o if I would give her an epitaph, she would take care to have it placed on his tomb; which she herself had devised in the following manner. It is to be made of black marble, and every corner to be crowned with weeping Cupids. Their quivers are to be hung up upon two tall cypress-trees, which are to grow on each side on the monument, and their arrows to be laid in a great heap, after the manner of a funeral pile, on which is to lie the body of the deceased. On the top of each cypress is to stand the figure of a moaning turtle-dove. On the uppermost part of the monument, the Goddess, to whom these birds are sacred, is to sit in a dejected posture, as weeping for the death of her votary. I need not tell
you this lady's head is a little turned : however, to be rid of importunities, I promised her an epitaph, and told her I would take for my pattern that of Don Alonzo, who was no less famous in his age than Cynthio is in ours.
his left pap;
N° 86. THURSDAY, OCTOBER 27, 1709,
From my own Apartment, October 25. When I came home last night, my servant delivered me the following letter: « Sir,
October 24. " I have orders from Sir Harry Quicksett, of Staffordshire, baronet, to acquaint you, that his honour Sir Harry himself, Sir Giles Wheelbarrow, knight, Thomas Rentfree, esquire, justice of the quorum, Andrew Windmill, esquire, and Mr. Nic cholas Doubt, of the Inner Temple, Sir Har y's grandson, will wait upon you at the hour of nine to-morrow morning, being Tuesday the twentyfifth of October, upon business which Sir Harry will impart to you by word of mouth. I thought it proper to acquaint you before-hand so many persons of quality came, that you might not be surprised therewith. Which concludes, though by many years absence since I saw you at Stafford, unknown, Sir, your most humble servant,
I received this message with less surprise than Ibelieve Mr. Thrifty imagined; for I knew the good company too well to feel any palpitations at their approach: but I was in very great concern how I should adjust the ceremonial, and demean myself to all these great men, who perhaps had not seen any thing above themselves for these twenty years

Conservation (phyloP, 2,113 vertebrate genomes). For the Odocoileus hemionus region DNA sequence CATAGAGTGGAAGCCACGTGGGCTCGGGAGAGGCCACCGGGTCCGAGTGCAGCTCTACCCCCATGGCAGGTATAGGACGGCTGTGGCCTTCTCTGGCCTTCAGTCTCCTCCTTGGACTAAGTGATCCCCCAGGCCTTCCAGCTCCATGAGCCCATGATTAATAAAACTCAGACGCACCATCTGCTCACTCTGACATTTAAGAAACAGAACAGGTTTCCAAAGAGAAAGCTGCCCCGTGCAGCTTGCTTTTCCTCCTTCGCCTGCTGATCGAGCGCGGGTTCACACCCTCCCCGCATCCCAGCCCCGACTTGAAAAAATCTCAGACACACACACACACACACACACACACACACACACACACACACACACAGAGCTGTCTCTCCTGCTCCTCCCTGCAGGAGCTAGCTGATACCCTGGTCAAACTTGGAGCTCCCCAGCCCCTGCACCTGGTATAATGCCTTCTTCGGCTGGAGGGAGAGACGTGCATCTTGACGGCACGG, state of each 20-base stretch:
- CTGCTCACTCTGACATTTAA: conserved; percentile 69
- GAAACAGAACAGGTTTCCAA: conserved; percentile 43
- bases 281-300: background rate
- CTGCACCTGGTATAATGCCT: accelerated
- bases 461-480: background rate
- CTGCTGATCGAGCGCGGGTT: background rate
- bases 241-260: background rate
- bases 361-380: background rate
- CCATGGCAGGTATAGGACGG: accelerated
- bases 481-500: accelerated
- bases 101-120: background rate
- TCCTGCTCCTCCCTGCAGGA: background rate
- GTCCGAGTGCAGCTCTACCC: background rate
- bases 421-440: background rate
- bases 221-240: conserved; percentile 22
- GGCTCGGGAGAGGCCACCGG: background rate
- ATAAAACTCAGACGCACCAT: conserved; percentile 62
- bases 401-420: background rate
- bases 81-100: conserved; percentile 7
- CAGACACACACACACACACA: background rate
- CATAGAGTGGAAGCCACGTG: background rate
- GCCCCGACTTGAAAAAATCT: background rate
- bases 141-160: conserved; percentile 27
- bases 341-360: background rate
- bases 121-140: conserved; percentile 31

I am sure that is the case of Sir Harry. Besides which I was sensible that there was a great point in adjusting my behaviour to the simple squire, so as to give him satisfaction, and not disoblige the justice of the quorum.
The hour of nine was come this morning, and I had no sooner set chairs, by the steward's letter, and fixed my tea-equipage, but I heard a knock at my door, which was opened, but no one entered; after which followed a long silence, which was broke at last by, Sir, I beg your pardon; I think I know better:” and another voice, “ Nay, good Sir Giles~" I looked out from my window, and saw the good company all with their hats off, and arms spread, offering the door to each other. After many offers they entered with much solemnity, in the order Mr. Thrifty was so kind as to name them But they are now got to my
chamber-door, and I saw my old friend Sir Harry enter. I met him with all the respect due to so reverend a vegetable; for you are to know, that is my sense of a person who remains idle in the same place for half a century. I got him with great success into his chair by the fire, without throwing down any of my cups. The knight-bachelor told me," he had a great respect for
my whole family, and would, with mry teave, place himself next to Sir Harry, at whose right hand he had sat at every quarter sessions these thirty years, unless he was sick.” The Steward in the rear whispered the young Templar, “ That is